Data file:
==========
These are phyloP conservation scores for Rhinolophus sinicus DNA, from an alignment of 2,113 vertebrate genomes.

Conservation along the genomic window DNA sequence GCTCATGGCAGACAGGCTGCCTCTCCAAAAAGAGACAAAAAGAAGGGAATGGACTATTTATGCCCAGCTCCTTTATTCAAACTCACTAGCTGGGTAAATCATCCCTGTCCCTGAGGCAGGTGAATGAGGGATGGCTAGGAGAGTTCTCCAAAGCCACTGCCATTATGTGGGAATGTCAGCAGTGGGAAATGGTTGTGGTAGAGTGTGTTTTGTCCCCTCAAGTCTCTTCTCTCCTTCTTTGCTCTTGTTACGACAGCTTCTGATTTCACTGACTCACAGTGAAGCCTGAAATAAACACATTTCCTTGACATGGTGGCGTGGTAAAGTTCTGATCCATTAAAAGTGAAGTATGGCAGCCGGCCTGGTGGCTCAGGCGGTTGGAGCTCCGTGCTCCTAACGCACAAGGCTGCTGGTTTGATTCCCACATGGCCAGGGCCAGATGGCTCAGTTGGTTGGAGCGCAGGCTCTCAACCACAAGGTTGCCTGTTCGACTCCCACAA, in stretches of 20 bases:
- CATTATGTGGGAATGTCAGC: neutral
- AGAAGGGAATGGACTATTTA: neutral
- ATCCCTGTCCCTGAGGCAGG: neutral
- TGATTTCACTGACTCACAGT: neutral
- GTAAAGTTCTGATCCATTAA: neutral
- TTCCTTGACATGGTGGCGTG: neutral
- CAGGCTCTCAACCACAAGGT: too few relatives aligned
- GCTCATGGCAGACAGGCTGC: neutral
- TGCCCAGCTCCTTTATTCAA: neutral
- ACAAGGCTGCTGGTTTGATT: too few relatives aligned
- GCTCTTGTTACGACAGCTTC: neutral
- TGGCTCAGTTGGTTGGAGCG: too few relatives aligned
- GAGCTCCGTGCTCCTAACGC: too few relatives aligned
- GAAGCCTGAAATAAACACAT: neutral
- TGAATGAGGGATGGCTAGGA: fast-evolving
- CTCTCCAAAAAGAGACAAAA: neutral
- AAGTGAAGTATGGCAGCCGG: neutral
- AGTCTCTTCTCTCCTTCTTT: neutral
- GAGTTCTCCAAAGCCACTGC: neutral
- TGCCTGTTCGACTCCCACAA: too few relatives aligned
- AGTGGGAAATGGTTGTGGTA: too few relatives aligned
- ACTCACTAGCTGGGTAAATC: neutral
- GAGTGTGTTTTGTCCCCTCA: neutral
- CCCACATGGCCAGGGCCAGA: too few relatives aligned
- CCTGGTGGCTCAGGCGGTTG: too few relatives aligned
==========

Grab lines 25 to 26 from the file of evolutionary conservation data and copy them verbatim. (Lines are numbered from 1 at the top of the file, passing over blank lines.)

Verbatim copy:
- GAGTGTGTTTTGTCCCCTCA: neutral
- CCCACATGGCCAGGGCCAGA: too few relatives aligned